Angela Lambert of the New Zealand Defence Force Māori Cultural Group started the Gallipoli Anzac Day service with a karanga.

Angela Lambert of the New Zealand Defence Force Māori Cultural Group started the Gallipoli Anzac Day service with a karanga. Photo: NZDF

Māmari Stephens is less concerned about this issue.

After a recent powhiri in which she was kaikaranga (calling the newcomers or manuhiri into the event), a Kai Tahu elder on the other side came up to her and offered his thanks for providing the voice that opened the way for everyone to be there on the day. “Because nothing would have happened had I not opened my mouth.”

Where it’s appropriate she embraces the notion of gender roles and doesn’t see it as exclusionary.

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And in the meantime, she cautions against looking at the symptom or the practice and evaluating the tikanga accordingly.

Instead, she advocates looking at the values and the whakaaro (intention) behind it "and the deep richness which feeds it".

“If we just look at the practice and isolate it from everything else, it doesn’t make a lot of sense. But if we take a step back and look at what generates that practice, the framework becomes a bit clearer. Things still do change with the times, and that’s absolutely right, but it has to be the people of that marae who make that decision. We can’t go in and do it for them.”

This audio was recorded in partnership with 2018 NZ Festival Writers and Readers at Wellington's Michael Fowler Centre. The next festival is scheduled for March 2020.

Further reading

About the contributors

Emma Espiner

Emma Espiner Photo: Arnia Appleby

Emma Espiner

Emma Espiner is a medical student at the University of Auckland. She comments on social issues, health, and politics for Newsroom, and contributed the essay 'We’re All Māori Now' for the 2017 Journal of Urgent Writing.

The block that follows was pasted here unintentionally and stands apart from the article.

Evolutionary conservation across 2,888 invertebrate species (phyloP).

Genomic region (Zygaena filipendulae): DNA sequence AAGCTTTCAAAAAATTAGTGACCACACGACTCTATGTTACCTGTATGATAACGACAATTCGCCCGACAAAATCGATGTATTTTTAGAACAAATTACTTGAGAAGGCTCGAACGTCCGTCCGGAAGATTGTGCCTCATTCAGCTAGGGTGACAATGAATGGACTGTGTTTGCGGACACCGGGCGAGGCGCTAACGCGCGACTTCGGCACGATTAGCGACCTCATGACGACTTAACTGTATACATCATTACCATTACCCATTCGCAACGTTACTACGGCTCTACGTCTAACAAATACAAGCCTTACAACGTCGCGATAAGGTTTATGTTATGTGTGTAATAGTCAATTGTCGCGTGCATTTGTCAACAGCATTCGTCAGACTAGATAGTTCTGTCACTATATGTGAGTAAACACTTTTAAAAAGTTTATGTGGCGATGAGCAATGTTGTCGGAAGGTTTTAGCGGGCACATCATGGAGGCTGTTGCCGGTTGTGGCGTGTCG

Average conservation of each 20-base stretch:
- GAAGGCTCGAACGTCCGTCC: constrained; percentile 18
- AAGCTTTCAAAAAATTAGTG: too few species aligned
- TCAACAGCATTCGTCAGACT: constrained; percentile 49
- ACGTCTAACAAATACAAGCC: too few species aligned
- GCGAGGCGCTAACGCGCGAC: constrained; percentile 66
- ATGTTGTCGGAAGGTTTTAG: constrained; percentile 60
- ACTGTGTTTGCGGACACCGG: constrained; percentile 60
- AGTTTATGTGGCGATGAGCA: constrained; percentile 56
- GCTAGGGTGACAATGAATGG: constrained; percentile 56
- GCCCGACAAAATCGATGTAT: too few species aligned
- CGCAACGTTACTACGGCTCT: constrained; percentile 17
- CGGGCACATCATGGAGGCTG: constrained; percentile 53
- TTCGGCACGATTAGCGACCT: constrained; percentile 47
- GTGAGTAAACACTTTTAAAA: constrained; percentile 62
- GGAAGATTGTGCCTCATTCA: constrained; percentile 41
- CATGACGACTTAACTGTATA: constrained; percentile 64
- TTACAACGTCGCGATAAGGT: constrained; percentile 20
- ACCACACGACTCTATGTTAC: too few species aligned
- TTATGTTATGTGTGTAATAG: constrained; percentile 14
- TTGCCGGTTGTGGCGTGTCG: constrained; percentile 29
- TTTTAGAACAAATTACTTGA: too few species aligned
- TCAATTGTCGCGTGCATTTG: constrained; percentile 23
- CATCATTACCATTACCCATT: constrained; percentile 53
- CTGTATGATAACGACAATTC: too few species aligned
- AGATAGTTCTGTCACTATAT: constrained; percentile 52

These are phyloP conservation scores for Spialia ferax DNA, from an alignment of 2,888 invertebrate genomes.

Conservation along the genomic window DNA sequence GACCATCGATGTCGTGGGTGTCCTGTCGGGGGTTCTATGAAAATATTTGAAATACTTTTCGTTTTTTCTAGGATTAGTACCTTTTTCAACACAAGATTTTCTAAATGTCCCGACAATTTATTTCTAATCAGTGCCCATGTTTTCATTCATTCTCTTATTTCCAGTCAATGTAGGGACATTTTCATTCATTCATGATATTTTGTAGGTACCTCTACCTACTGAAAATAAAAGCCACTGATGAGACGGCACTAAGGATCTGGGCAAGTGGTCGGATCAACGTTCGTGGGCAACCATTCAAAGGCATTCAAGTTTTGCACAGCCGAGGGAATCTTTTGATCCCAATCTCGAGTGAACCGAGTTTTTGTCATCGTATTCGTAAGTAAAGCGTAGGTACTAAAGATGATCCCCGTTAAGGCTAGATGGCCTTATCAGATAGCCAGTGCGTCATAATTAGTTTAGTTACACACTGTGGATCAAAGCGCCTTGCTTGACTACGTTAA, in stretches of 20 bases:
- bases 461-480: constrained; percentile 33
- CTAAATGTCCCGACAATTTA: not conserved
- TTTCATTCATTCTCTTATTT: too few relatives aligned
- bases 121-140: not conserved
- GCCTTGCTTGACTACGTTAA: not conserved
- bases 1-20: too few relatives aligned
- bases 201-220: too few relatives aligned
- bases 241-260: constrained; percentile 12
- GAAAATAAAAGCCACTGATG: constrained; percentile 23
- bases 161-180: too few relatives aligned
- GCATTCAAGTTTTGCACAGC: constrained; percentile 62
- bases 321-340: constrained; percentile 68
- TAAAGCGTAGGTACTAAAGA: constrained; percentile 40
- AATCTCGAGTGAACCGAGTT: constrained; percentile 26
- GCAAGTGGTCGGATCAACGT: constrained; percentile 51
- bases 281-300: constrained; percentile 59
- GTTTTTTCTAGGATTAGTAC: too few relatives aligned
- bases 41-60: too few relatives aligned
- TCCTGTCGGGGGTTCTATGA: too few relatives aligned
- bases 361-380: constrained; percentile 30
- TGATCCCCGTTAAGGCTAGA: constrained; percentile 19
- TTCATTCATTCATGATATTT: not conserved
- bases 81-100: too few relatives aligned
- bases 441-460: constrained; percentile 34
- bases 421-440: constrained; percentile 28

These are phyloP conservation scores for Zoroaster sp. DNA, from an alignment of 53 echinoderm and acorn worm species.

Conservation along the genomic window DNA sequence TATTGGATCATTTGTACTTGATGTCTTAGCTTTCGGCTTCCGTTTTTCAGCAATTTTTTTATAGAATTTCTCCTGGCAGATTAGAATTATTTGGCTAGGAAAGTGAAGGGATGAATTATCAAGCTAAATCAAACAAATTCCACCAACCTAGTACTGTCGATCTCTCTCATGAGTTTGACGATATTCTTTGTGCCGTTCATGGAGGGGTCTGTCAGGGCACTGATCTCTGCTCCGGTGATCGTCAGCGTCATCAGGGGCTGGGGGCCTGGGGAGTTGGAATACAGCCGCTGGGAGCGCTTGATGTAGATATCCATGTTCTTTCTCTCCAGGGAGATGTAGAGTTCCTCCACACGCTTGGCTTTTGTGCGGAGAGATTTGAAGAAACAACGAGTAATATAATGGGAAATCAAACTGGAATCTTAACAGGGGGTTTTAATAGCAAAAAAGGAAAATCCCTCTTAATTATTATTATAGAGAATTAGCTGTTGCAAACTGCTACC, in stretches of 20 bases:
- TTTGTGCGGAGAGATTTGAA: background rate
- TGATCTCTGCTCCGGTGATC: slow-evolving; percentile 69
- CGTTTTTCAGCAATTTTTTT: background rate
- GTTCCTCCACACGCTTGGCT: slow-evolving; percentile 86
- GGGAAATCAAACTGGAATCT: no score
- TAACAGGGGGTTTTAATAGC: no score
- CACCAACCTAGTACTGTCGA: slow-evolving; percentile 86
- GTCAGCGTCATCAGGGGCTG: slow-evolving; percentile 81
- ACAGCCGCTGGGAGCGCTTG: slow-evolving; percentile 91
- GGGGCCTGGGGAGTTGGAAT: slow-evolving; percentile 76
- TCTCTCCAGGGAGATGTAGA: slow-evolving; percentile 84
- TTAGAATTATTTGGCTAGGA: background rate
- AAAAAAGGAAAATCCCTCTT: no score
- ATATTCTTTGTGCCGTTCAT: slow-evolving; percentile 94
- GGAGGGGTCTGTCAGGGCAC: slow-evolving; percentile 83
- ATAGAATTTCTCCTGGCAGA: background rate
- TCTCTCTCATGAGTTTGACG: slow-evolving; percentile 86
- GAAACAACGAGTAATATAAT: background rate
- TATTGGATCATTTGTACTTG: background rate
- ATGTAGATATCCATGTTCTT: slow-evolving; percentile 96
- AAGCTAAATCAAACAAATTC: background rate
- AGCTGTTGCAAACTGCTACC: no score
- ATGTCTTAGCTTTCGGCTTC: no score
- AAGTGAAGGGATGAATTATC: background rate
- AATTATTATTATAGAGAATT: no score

Māmari Stephens

Māmari Stephens Photo: NZ Festival Writers and Readers

Māmari Stephens

Māmari Stephens (Te Rarawa, Ngāti Pākehā) is a senior lecturer at the School of Law, Victoria University of Wellington. She is best known for her work creating He Papakupu Reo Ture: A Dictionary of Maori Legal Terms, a Māori-English a bi-lingual dictionary of legal terms. Her essay about the risks faced by marae was published in the 2017 Journal of Urgent Writing. She blogs at Sparrowhawk/Kārearea.


Morgan Godfery

Morgan Godfery Photo: NZ Festival Writers and Readers

Morgan Godfery

Of Te Pahipoto (Ngāti Awa) and Lalomanu (Samoa) descent, Godfery is a writer and trade unionist and political commentator based in Wellington. He is the editor of the 2016 BWB Text The Interregnum, was a 2017 election-year columnist for The Spinoff, and a non-fiction judge for the Ockham New Zealand Book Awards. He also regularly appears on radio and television as a political commentator, has authored numerous academic chapters and journal articles on politics and law and sits on the board of the Centre for Legal Issues at the University of Otago Law School. He wrote about his Kawerau childhood in the 2017 Journal of Urgent Writing


Paula Morris

Paula Morris Photo: Mike Brooke

Paula Morris

Paula Morris (Ngāti Wai, Ngāti Whatua) is an award-winning fiction writer and essayist who teaches creative writing at the University of Auckland and is the founder of the Academy of NZ Literature. Her latest book False River is a collection of short stories and essays on the theme of secret histories.